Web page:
Titans in Africa

Friday May 5th 2017. Luke was in Marbella, and I travelled to meet John Fury in Styal with Slav candle under arm, Wye honey and Congolese Dioptase in hand.

By God’s grace, we were given six hours to talk, and I set out how his son could be raised, be given due credit, and shake out illusions keeping him from facing Joshua.

It was and still is my belief that they have the potential to embody opposing forces in their prime, and, by facing each other in the place where the original hybrid eclipse transited, reconcile and avert tragedy.

575 days hence:

Precious few anticipated the waves made by the undersubscribed bout fought in Los Angeles on December 1st. The sporting world’s catching up with a drama that has been building for years. Some would say that this story began after Tyson Fury beat the monopolistic Klitschkos in Germany, returning home to the public apathy to his gallant victory. A mirror reflecting greyness, and unreconciled pains anesthetised with gallons of alcohol. It jeopardised his legitimacy indefinitely.

Others might look further back to the occasion a future Olympic champion was humbled by Fury in a sparring session that leaves Joshua’s corner wincing to this day. All the while, an older man, Wilder, was forging forward, toppling challenges and challengers alike.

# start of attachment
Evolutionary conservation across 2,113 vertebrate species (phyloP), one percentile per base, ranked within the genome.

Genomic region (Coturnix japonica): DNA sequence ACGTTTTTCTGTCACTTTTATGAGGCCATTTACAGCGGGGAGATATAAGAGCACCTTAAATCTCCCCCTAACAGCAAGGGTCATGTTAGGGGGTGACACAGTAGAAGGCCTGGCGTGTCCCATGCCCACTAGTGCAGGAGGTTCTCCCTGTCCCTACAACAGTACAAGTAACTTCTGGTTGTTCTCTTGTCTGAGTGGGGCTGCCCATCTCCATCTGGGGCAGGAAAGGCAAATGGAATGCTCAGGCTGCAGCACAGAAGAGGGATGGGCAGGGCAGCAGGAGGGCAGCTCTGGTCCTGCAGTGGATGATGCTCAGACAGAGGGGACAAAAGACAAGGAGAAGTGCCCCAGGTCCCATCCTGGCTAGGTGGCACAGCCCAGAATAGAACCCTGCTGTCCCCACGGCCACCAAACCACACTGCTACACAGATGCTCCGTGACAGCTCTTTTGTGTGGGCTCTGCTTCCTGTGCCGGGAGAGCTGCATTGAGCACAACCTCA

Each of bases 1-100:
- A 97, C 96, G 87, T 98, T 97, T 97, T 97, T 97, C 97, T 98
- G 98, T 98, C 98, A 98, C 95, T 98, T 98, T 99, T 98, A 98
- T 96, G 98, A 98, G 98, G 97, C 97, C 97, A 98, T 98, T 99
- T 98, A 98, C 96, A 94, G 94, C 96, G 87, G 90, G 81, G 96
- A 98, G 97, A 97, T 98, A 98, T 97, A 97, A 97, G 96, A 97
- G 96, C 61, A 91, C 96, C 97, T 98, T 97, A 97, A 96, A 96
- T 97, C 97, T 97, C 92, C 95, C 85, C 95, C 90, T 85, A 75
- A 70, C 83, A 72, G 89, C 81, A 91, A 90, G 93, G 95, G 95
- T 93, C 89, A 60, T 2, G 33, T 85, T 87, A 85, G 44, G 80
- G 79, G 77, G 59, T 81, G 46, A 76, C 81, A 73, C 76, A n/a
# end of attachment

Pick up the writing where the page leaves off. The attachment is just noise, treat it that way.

Since Wilder v Fury, many commentators have changed tact and proclaimed Fury’s brilliance. Fury, Wilder, Joshua have been spoken in the same breath by those enlivened by the recent Los Angeles bout. Stand back and listen, and their names rattle like a game of rock-paper-scissors.

We are facing a scenario unprecedented in sporting history. Three undefeated heavyweight world champions approaching their zenith. So why is no one treating them with the respect they deserve by investing in a proposal worthy of their destiny?

Destiny is the object that travels in the slipstream of our history. We might catch a glimpse of it like a lead-out rider spots the helmet of the sprinter over his shoulder. We sense it is there – it feels familiar – but we can’t see its face.